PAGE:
September 6, 2016
Kids require a lot of attention, and if we ourselves are not available to give that extra care to our kids, we are keen on finding someone who we trust would do a great job. Trust is a huge factor in relegating childcare to others; we need to feel the connection, and believe that our kids are in safe hands and that the person doing the job is willing and capable of giving the utmost possible care.
I had a conversation with Ritu Narayan about the challenges parents have to deal with, and while she was telling me the story of how the ZUM idea came about, oftentimes I found myself finishing her sentences. I related to the thoughts that go through our minds when our kids are not within sight, the premium importance she placed on trust, and the need for parents to have a trusted individual handling pickups and drop-offs of kids.
Narayan was working for eBay when she caught the entrepreneurial bug. Facing the mounting challenges of raising kids, she identified the problem and set out to solve it. She went to Stanford and finished her MS at the business school, and then launched ZUM.
ZUM is already operational in seven counties in California (Bay Area and Orange County) and will be coming soon to Los Angeles.
As great as Uber is, Uber doesn’t cut it for parents who want the extra vetting of drivers and nannies. ZUM drivers go through a thorough background check before being put in charge of kids. Part of the process is a one-on-one interview, a DMV check, fingerprinting and Trustline verification.
Kids are often very intuitive, and if they just can’t vibe with a Zumer, the driver is replaced immediately. Cars are stocked with booster seats.
A big part of creating a level of comfort is the real-time notifications to both kids and parents if requested – all of it with the push of a button in the mobile app. If kids have a mobile phone on them, they will get notified when the driver is close to them, while parents get up to date notifications when the kids are picked up and when they are dropped off (as well as check on the exact location of the car at any given time). On top of this, there is a cool functionality in the app that allows for 24/7 live chat, and the operators seem to be right there at your beck and call. Just ask and the customer support person will handle your concern. So, if you are at your desk working away and you want to get a live update, you can simply chat without having to take the time to make a phone call and wait for long, agonizing minutes.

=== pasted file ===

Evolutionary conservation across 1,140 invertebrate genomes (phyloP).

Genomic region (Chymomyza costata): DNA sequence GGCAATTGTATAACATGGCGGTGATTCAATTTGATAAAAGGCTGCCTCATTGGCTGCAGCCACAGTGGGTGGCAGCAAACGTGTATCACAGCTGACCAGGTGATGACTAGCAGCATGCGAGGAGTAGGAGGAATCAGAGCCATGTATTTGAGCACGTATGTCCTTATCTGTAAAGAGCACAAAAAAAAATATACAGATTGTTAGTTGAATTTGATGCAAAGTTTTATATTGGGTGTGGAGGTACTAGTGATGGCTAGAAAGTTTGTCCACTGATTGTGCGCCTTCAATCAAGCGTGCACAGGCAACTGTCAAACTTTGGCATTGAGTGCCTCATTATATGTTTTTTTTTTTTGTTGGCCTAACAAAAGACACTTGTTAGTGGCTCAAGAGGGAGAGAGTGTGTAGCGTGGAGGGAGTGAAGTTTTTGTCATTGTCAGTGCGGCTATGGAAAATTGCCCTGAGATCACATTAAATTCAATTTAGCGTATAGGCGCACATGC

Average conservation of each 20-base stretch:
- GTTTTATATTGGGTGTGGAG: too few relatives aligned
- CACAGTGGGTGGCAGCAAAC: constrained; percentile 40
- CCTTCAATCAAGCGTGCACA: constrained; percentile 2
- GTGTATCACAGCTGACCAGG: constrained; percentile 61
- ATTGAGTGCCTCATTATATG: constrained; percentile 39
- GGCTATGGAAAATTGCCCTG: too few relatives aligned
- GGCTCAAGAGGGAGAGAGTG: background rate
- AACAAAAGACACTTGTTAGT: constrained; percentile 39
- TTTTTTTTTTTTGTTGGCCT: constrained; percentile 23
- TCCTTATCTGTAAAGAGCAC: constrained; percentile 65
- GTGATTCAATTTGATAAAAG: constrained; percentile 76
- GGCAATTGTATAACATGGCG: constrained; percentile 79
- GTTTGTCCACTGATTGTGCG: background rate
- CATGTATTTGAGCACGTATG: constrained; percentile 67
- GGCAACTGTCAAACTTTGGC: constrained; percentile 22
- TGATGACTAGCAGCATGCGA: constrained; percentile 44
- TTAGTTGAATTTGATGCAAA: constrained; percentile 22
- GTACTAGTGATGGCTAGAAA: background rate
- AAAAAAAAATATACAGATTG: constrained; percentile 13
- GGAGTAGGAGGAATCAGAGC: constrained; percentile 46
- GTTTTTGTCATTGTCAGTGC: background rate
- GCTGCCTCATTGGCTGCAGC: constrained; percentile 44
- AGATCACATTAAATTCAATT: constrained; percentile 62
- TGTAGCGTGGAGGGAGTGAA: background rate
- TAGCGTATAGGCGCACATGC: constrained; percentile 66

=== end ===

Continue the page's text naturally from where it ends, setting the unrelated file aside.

An integral part of why this service makes so much sense is the additional service Zum provides: should a driver arrive at the home and the parents are not there yet, ZUM drivers are also trained nannies. They will be able to stay and supervise, and ZUM will charge in convenient 15-minute increments. Parents can also organize pickup and drop-off of up to four different people directly from the app, and the app will optimize the route using advanced routing algorithms. Mandatory drop-off signature is also available upon request as an extra layer of comfort.
There is a bevy of topnotch investors that saw the value in ZUM and pitched in during the seed round. Some of them are Lyft investors as well as the Stanford Angels and entrepreneurs. It seems many of the initial clients of ZUM recognized the value of the service and trusted the founder enough to put up some of the initial $1.5 million seed round.
ZUM ZUM ZUM: it’s a winner.
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